KPMG report: Treasury responds to insurance comments in proposed and final regulations on foreign tax credit

KPMG report: Treasury responds to insurance comments

The IRS on September 29, 2020, released a version of final regulations (T.D. 9922) providing guidance relating to the allocation and apportionment of creditable foreign taxes and deductions (including certain deductions for life insurance companies) and the definition of financial services income among other topics.


These regulations finalize regulations that were proposed in December 2019 (“the 2019 FTC proposed regulations”) to provide guidance for the allocation and apportionment of deductions and creditable foreign taxes and the definition of financial services income under sections 861, 904, 905, 954 and 960, among other provisions. Read the final regulations [PDF 1.07 MB] (287 pages).

Simultaneously, the IRS on September 29, 2020, also issued a version of proposed regulations (REG-101657-20) that propose additional guidance relating to the foreign tax credit and related issues (“the 2020 FTC proposed regulations.”) Read the proposed regulations [PDF 1.10 MB] (297 pages).

Read a KPMG report providing initial impressions about the final and proposed regulations: TaxNewsFlash

This edition of TaxNewsFlash highlights some of the provisions that specifically focus on insurance companies.

Final regulations and proposed regulations

Treatment of section 818(f) reserve expenses for consolidated groups

Section 818(f)(1) provides that the deduction for life insurance reserves and certain other deductions (“section 818(f) expenses”) are treated as items that cannot definitively be allocated to an item or class of gross income.  As a result, when a life insurance company computes its foreign tax credit limitation, its section 818(f) expenses generally reduce its U.S.-source income and foreign-source income ratably.  However, issues arise as to how to allocate and apportion section 818(f) expenses if the life insurance company is a member of an affiliated group of corporations (including both life and nonlife members) that join in filing a consolidated return.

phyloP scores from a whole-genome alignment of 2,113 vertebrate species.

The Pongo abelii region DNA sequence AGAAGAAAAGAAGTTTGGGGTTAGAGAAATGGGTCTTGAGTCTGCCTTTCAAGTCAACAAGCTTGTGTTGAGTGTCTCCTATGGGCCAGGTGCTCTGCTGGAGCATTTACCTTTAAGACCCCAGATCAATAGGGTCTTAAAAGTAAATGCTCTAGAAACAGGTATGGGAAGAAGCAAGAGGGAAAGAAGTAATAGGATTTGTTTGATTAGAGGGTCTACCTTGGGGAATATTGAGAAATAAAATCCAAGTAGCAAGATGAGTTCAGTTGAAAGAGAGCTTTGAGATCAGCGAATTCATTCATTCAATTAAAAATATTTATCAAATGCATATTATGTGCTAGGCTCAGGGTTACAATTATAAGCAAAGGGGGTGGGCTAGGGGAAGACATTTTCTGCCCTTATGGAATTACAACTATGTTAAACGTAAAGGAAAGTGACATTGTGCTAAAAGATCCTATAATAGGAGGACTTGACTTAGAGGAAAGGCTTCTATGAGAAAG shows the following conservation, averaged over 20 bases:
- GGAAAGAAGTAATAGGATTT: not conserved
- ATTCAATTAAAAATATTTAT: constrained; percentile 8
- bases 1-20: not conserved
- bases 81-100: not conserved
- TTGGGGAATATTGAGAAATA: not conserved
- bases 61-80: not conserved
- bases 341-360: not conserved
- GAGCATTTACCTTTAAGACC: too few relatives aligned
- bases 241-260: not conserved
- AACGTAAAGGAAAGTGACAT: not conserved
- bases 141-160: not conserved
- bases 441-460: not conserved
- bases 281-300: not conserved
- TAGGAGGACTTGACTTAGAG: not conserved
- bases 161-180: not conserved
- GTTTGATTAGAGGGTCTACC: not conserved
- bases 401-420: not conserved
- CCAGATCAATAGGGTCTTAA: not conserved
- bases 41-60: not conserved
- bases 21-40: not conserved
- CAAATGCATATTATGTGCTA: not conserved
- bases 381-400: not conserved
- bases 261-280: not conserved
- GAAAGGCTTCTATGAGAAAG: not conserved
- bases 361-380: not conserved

In the preamble to the 2019 FTC proposed regulations, Treasury indicated that it was aware of at least five methods for allocating section 818(f) expenses in a life-nonlife consolidated group.  In the 2019 FTC proposed regulations (Prop. Reg. section 1.861-14(h)(1)), Treasury proposed a separate company method.  Under this method, the expenses are allocated solely among items of the life insurance company that has the reserves.  Treasury believed this method is generally consistent with section 818(f) and with the separate company treatment of reserves under Reg. section 1.1502-13(e)(2). Under these regulations, direct insurance transactions between members of a consolidated group are accounted for by both members on a separate entity basis.  

Nevertheless, Treasury expressed a concern that the separate company method could create opportunities for consolidated groups to use intercompany transactions to shift their section 818(f) expenses and achieve a more desirable foreign tax credit result.  In the preamble to the 2019 FTC proposed regulations, Treasury requested comments on whether the life subgroup method more accurately reflects the relationship between section 818(f) expenses and the income producing activities of the life subgroup as a whole, and whether the life subgroup method is less susceptible to abuse because it might prevent a consolidated group from inflating its foreign tax limitation through intercompany transfers of assets, reinsurance transactions or transfers of section 818(f) expenses. Treasury also requested comments on whether an anti-abuse rule is appropriate to address concerns with the separate-company method, and regarding the appropriate application to neutralize the ancillary effects of separate-company computation of insurance reserves, such as the computation of limitations under section 904. 

In response to its request, Treasury received several comment letters. One comment argued that the separate-company approach was inconsistent with the general rule in section 864(e)(6) that expenses other than interest that are not directly allocable or apportioned to any specific income-producing activity are allocated and apportioned as if all members of the affiliated group were a single corporation and that the separate-company approach opens the door for aggressive tax planning through intercompany transactions and that the subgroup method should be adopted.